Latest NewsLocalPolitics

Inflation won’t be solved on the campaign trail, experts say –

While some party leaders have mentioned inflation during this election campaign, experts say it’s mostly removed from the control of political players, and that voters are unlikely to make it a decisive issue.

In the past few months, inflation has moved higher on the list of priorities of policy experts. It’s not spiralling out of control in an early-’80s Volcker-shocks sort of way, but it’s also above the Bank of Canada’s target rate of two per cent. That’s in contrast to last year, when low spending and the vagaries of the pandemic pushed inflation under the target rate.

A growing group of economists — although not a consensus — has flagged it as something to watch. And while some inflation is expected, as the money supply increases annually, too much erodes Canadians’ purchasing power, and is especially a problem if their savings can’t keep up. (People’s Party Leader Maxime Bernier still advocates for a zero per cent target.)

Last week, a reporter asked Liberal Leader Justin Trudeau how he’d approach the Bank of Canada’s mandate, which gets renewed every five years (including this one), meaning its priorities depend to some degree on the government of the day.

In an answer criticized by many Conservatives, Trudeau said, “When I think about the biggest, most important economic policy this government, if re-elected, would move forward (with), you’ll forgive me if I don’t think about monetary policy. You’ll understand that I think about families.”

Critics pounced, and the quotation was shared, missing the part about families.

Experts say the issue is more nuanced, and reflects Canada’s governance structure.

“It’s not like they have complete independence,” said Rotman School of Management economist Peter Dungan, referring to the Bank of Canada. “Ultimately, their clout is derived from some sort of accountability and political blessing, and they receive that, in part, from the mandate they agree to with the government of the day every five years.”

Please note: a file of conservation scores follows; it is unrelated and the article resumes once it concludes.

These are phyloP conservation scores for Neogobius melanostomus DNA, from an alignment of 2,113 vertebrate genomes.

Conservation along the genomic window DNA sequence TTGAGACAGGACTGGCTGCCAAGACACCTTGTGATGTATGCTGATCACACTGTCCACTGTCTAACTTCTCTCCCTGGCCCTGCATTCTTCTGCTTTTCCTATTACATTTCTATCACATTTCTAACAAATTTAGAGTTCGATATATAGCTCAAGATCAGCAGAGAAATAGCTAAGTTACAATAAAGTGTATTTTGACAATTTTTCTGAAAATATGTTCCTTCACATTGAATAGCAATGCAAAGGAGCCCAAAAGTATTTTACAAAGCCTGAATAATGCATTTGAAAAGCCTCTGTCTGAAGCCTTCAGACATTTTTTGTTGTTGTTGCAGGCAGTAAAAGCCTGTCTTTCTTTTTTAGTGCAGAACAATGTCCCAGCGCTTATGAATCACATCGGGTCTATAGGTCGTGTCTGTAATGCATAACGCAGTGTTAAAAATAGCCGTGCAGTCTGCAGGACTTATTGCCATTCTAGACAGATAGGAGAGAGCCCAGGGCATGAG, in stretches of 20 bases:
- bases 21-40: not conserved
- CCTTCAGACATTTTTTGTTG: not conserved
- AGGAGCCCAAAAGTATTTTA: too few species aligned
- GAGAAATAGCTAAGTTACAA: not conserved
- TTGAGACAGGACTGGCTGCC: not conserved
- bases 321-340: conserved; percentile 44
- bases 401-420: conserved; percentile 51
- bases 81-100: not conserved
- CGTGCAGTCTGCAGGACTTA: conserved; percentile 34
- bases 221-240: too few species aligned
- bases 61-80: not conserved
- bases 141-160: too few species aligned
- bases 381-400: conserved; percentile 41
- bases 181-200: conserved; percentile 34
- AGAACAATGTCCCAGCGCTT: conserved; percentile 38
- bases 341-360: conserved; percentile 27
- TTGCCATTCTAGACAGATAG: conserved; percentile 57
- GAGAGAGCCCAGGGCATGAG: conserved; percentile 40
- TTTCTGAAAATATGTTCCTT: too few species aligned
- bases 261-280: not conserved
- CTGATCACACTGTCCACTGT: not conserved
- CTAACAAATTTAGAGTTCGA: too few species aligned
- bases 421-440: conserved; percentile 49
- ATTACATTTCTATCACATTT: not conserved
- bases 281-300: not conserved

But that mandate also tends to be non-partisan, Dungan said, and its negotiation is at a “technocratic” level, which includes a scientific analysis of what’s possible and realistic, given the economic and fiscal contexts.

There’s a role for political oversight, he said. “You can’t leave all monetary policy forever to bureaucrats.” But the arms-length approach has worked out well for Canada and similar countries, he said. In contrast, textbook cases of not politicizing, or over-directing the central bank, include extremes like Zimbabwe, Venezuela, and Argentina.

Inflation is important, but it’s not immediately solvable by the politics of the day, agreed Richard Ivey School of Business economist Mike Moffatt. “There are real issues with inflation, none of which are really in the government’s control right now,” he said, although some policy levers, such as making housing more affordable, could be explored.

One reason inflation is becoming a concern is its context, Moffatt said. “The numbers look high, because you’re comparing it to last year, when numbers were depressed,” he noted.

Those numbers were also accompanied by higher savings rates, as Canadians stayed home under public health orders, and didn’t have places to spend discretionary income. Those rates will mitigate the harms of future inflationary shocks, unlike what happened in the early ’80s.

The federal campaign isn’t the only place where the politics of inflation are being considered. Even though it’s typically a federal matter, in June, the Ontario Progressive Conservative Party polled their supporters, asking: “Are you worried about how inflation and interest-rate hikes might hit your pocketbook?”

While inflation concerns are real, they won’t mean much on the campaign trail, said University of Toronto political scientist Nelson Wiseman. “It’s too arcane,” he said, adding that most voters don’t base their decision on the issues, but on party brands and a candidate’s leadership qualities.

With files from Jessica Smith Cross.